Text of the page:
Markets

Crush Caterpillar Woes with This Industrial ETF

The global commodity rout has been hammering the mining sector badly for long as the companies in this sector were sliced by budget cuts, reduced spending and withheld projects. This is primarily thanks to plunging prices for raw materials such as crude oil, copper, coal and iron ore amid the global supply glut and persistent slowdown in China.

The woes intensified after the bellwether for the industrial sector Caterpillar ( CAT ) provided a sluggish outlook and restructuring plans on September 24. The news dampened investors' mood making them cautious on not only the stock but also on the broad mining and industrial sector.

What Happened?

The mining and construction giant lowered its revenue forecast for this year and the next, citing prolonged weakness in the industrial sector and two key regions - mining and energy. It now expects revenues to come a billion dollar lower than the previous expectation at $48 billion in 2015 and to decline 5% year over year in 2016. This marks the second reduction in guidance in two months (see: all the Industrials ETFs here ).

If there is any truth in the prediction of declining revenues next year, 2016 would be the third consecutive year in the company's 90-year history to see revenues decreasing for four consecutive years.

In order to make up for lost revenues, the company announced a cost-restructuring plan that could save $1.5 billion a year upon full implementation. For this, it would cut as many as 10,000 jobs (9% of workforce) over the next three years with 4,000-5,000 job cuts expected by the end of 2016. Other initiatives include introduction of a "voluntary retirement enhancement program" for qualifying employees by the end of this year, lower selling, general and administrative costs, facility consolidations and closures that could impact more than 20 facilities and slightly more than 10% of Caterpillar's manufacturing square footage.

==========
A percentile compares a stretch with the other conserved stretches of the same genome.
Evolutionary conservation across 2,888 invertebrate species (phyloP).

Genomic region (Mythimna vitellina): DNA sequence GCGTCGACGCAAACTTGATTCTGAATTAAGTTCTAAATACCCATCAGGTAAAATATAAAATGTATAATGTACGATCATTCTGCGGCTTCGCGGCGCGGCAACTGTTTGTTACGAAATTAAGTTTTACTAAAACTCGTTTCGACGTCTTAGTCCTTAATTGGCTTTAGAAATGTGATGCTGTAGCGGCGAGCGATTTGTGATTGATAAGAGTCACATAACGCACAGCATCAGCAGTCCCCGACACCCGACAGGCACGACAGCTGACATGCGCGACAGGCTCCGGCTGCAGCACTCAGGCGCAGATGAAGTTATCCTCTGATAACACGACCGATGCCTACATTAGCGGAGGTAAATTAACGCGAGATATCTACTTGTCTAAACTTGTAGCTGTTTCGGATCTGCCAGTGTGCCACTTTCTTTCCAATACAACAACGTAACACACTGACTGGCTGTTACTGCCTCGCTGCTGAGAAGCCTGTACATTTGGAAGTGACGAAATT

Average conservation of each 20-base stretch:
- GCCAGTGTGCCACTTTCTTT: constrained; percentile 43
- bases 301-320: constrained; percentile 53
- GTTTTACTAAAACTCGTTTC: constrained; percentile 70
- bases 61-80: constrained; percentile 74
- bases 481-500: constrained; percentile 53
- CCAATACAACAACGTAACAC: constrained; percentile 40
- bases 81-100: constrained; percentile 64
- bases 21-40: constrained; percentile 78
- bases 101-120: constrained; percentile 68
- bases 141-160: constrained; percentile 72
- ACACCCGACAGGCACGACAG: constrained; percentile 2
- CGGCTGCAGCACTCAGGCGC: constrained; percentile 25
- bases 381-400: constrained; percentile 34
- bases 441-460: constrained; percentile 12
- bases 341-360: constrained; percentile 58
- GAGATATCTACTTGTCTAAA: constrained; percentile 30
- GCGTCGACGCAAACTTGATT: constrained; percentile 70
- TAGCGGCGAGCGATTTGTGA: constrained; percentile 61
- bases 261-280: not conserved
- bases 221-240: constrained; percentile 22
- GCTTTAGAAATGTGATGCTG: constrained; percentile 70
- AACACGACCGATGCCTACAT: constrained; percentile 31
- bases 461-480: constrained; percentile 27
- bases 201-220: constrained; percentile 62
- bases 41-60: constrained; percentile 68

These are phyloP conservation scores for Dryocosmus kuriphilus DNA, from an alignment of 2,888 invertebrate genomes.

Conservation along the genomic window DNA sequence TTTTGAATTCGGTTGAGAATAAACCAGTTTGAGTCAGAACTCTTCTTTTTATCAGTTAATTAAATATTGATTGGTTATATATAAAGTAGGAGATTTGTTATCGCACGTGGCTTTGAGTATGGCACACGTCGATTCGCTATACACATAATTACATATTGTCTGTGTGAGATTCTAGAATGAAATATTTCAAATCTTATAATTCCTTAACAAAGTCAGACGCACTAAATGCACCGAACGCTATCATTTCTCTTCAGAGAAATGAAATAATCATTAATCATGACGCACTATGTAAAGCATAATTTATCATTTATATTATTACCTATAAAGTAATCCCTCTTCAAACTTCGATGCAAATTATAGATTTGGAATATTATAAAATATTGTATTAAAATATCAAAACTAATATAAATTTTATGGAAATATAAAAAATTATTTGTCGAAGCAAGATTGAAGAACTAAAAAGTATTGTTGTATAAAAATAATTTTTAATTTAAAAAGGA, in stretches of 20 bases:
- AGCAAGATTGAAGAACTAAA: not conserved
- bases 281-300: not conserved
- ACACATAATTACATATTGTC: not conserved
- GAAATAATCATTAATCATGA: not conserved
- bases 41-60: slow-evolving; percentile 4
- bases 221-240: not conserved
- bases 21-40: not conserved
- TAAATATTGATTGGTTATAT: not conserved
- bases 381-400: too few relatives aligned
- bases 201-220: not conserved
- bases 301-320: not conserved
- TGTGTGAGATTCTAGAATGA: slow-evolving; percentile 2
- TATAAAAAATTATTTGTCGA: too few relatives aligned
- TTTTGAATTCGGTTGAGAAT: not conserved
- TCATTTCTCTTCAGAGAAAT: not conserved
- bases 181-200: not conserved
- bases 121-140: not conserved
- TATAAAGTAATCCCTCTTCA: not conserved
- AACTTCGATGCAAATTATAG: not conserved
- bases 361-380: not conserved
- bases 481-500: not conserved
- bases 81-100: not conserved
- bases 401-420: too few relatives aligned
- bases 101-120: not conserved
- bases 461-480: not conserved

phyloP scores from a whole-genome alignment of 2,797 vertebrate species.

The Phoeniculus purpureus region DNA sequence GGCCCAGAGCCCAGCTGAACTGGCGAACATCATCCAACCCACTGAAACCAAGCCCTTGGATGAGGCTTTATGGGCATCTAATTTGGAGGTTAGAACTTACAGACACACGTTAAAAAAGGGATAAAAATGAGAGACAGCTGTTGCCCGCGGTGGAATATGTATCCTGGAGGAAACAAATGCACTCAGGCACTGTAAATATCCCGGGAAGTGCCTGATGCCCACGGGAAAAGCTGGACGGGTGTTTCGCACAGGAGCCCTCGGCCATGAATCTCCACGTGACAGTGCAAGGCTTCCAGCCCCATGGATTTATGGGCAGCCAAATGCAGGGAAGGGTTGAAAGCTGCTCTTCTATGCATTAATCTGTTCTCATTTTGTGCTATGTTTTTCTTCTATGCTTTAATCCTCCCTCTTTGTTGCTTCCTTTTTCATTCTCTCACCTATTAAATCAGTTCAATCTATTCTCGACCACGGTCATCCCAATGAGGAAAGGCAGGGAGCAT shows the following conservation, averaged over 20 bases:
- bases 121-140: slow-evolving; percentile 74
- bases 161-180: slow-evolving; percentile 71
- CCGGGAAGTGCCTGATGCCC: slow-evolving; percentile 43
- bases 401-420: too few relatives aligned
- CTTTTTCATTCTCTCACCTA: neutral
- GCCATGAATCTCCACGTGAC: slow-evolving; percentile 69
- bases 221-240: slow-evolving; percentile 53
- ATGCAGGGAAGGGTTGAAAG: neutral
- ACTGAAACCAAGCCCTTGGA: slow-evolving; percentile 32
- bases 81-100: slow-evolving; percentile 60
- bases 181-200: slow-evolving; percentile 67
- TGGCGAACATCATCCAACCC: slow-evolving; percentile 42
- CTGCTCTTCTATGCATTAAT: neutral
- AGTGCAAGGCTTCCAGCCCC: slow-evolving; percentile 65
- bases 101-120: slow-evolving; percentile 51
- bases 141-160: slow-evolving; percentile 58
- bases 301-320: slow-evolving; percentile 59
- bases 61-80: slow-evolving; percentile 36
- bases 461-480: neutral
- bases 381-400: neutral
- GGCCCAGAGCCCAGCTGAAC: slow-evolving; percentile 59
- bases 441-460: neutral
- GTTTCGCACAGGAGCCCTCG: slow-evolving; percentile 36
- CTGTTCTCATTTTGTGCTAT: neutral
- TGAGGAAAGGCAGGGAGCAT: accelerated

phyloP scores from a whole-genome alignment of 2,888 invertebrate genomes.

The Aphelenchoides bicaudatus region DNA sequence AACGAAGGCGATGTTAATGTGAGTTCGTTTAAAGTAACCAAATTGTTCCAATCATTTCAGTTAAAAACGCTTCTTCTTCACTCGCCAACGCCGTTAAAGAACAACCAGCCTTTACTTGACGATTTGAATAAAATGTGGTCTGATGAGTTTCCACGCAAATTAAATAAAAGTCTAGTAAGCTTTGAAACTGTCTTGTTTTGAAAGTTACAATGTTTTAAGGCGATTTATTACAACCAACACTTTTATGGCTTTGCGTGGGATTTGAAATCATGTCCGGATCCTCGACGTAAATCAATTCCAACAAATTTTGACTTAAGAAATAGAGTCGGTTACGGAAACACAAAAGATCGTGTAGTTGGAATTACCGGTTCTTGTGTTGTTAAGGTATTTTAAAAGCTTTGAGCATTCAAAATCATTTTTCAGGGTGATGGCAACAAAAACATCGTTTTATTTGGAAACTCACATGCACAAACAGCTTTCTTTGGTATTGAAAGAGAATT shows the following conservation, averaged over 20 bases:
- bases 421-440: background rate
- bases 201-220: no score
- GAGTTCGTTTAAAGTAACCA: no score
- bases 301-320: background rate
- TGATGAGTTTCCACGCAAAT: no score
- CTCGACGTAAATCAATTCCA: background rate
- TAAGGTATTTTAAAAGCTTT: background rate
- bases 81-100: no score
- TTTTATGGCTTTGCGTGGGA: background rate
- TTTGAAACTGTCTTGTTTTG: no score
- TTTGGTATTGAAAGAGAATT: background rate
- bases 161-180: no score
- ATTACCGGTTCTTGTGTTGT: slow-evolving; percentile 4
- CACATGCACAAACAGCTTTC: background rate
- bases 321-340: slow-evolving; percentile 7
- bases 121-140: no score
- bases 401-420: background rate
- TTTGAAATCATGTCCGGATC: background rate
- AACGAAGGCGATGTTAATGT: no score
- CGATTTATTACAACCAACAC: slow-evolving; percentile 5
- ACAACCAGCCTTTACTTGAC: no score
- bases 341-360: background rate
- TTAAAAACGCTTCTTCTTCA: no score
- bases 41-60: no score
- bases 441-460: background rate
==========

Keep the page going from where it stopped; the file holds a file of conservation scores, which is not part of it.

Shares Slumping and Estimate Revisions Sinking

Caterpillar has been one of the worst performing stocks of the Dow 30 this year, falling 29% compared with an 8.5% decline for Dow Jones. Following the reduction in the sales outlook and the cost reduction plans, shares of CAT dived over 6% on Thursday to touch a five-year low of $65.80 (read: 4 Worst Performing U.S. Equity ETFs So Far in 2015 ).

The company has seen a negative earnings estimate revision of 3.2% over the past one week and 4.6% over the past three months to $4.78 for 2015. For 2016, the Zacks Consensus Estimate is currently pegged at $4.43, down 2.8% over the past week and 7.9% over the past three months. At this level, earnings are expected to decline 25.1% year over year for this year and 7.4% for the next. This compares with the industry average of 12.7% decline for 2015 and 5% growth for 2016. If this wasn't enough, the company saw an average negative earnings surprise of 9.71% over the past four quarters.

All these suggest that more pain in store for this machinery giant in the coming months, compelling investors to move away from the stock at present. The stock currently has a Zacks Rank #3 (Hold) and has a poor Zacks Industry Rank (in the bottom 6%).

How to Play?

Luckily, investors seeking to tap the beaten down industrial sector but wanting to avoid CAT could consider First Trust RBA American Industrial Renaissance ETF ( AIRR ) that has no exposure to this machinery giant. The fund currently has a Zacks ETF Rank of 3 or 'Hold' rating with a High risk outlook (read: Invest in America with These 4 ETFs ).

AIRR in Focus

This fund provides exposure to the small and mid cap stocks in the industrial and community banking sectors by tracking the Richard Bernstein Advisors American Industrial Renaissance Index. The index first eliminates the stocks from the Russell 2500 Index that aren't connected to manufacturing or related infrastructure, and banking. Then it eliminates the companies with non-U.S. sales greater than or equal to 25% and for positive 12-month forward earnings estimates. For the banking component, only banks in traditional manufacturing hubs will be included in the holdings list.

The approach results in a basket of 42 securities, which are widely spread out across components with none holding more than 4.21% of assets. The fund is often overlooked by investors as depicted by its AUM of $45.2 million and average daily volume of about 19,000 shares. It charges 70 bps in fees per year and has lost 15.7% so far this year.

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FT-RBA AMER IND (AIRR): ETF Research Reports

CATERPILLAR INC (CAT): Free Stock Analysis Report

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The views and opinions expressed herein are the views and opinions of the author and do not necessarily reflect those of Nasdaq, Inc.


The views and opinions expressed herein are the views and opinions of the author and do not necessarily reflect those of Nasdaq, Inc.

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